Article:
B. Monkey

B. Monkey is the moniker of Beatrice (beautiful Italian actress Asia Argento and daughter of Italian horror director Dario Argento), a small time hoodlum living in England. Together, B., Bruno (Jonathan Rhys-Meyers from The Velvet Goldmine and The Loss of Sexual Innocence) and Paul (Rupert Everett from An Ideal Husband and Inspector Gadget) form their own dysfunctional family, living together, taking drugs together, and robbing together. B. decides that she has to grow up, get a real job, and quit her life of crime, which is strange, since she is very good at what she does. Alan (Jared Harris of I Shot Andy Warhol and son of Richard Harris) live in the same town, but in a completely different life. He teaches third grade during the day and deejays old jazz standards at a local hospital at night. Alan spots B. at a bar one night, and asks her out. She accepts.

B. Monkey is a movie about trying to start over. Alan and B. fall madly in love with each other, though they seem to be completely different people. Alan is enamored with this beautiful woman that has decided to go out with him, and B. is attracted to the fact that Alan is normal. She tells him that he isn't beautiful and that is one of the things she loves about him. However, she doesn't tell him about her past. And her past has a way of catching up with her. Bruno and Paul have a falling out, and Bruno is kicked out of Paul's house. As Bruno becomes more desperate, he becomes more erratic. Meanwhile, Paul is increasingly despondent over the loss of both B. and Bruno, and has some local thugs after him for not paying them back. Each time B. feels that she can get somewhat comfortable in her new, normal life, Paul or Bruno emerges and she has to try to reconcile her familial love for them with the love she feels for Alan.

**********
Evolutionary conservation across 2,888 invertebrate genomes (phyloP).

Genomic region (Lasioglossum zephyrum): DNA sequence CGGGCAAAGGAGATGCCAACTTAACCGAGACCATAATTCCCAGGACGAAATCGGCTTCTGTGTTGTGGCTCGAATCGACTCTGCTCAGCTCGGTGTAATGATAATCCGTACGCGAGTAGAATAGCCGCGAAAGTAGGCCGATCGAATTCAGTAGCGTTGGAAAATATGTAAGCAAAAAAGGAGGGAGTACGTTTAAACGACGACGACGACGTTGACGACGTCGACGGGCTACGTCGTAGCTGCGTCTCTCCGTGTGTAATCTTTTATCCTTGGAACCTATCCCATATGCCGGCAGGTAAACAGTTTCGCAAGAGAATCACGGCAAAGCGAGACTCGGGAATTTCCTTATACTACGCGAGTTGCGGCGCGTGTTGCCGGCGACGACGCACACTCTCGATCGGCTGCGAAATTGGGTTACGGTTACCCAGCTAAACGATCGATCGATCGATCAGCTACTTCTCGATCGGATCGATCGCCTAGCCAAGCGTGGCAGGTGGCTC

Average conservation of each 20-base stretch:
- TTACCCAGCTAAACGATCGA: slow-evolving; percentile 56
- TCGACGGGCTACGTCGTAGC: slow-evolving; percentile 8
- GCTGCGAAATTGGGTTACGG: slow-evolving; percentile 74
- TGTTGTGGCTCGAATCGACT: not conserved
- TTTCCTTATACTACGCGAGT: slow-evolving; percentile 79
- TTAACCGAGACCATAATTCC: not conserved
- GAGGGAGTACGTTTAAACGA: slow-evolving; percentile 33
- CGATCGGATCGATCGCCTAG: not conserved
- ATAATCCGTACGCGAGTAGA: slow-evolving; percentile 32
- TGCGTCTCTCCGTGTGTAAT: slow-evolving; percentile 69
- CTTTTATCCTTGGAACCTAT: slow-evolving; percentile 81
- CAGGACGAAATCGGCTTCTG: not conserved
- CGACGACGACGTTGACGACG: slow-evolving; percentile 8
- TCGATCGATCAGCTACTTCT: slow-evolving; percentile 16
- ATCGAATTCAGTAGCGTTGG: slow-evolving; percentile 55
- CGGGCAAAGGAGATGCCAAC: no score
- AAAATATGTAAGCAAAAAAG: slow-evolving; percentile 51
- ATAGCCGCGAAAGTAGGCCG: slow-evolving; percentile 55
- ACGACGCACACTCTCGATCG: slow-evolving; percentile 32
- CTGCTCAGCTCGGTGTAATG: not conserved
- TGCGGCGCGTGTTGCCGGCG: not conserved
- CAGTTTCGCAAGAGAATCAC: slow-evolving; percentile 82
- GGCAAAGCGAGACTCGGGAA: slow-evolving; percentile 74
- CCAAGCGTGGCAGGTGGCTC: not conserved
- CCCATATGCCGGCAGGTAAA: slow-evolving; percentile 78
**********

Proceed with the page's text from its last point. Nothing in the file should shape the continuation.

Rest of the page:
This is director Michael Radford's first film since Il Postino, another unlikely love story. The script is by Andrew Davies and Michael Thomas, based on Davies' novel. However, this film comes to American three years after its initial release date in Europe. Reportedly, Miramax head and co-executive producer Harvey Weinstein cut much out of the European version of this film. The resulting product does seem a bit stunted in places, especially during the budding relationship of Alan and B. They seem extremely different, yet we're not quite sure why they stay together. Over time, B. begins to change a little because of Alan, but Alan's character doesn't do much growing until the very end. Radford, like many other directors, uses music to help move the story along. Scenes with B. and her old life are awash in trip-hop and techno, while her new life with Alan is full of smooth jazz. The acting is decent all around, with Everett a little more subdued than he normally is, probably because Paul is either drunk or stoned for the majority of the movie.

Mongoose Rates It: Not Bad.
I hour, 30 minutes, Rated R. for strong sexuality, language, and for violence and drug content.

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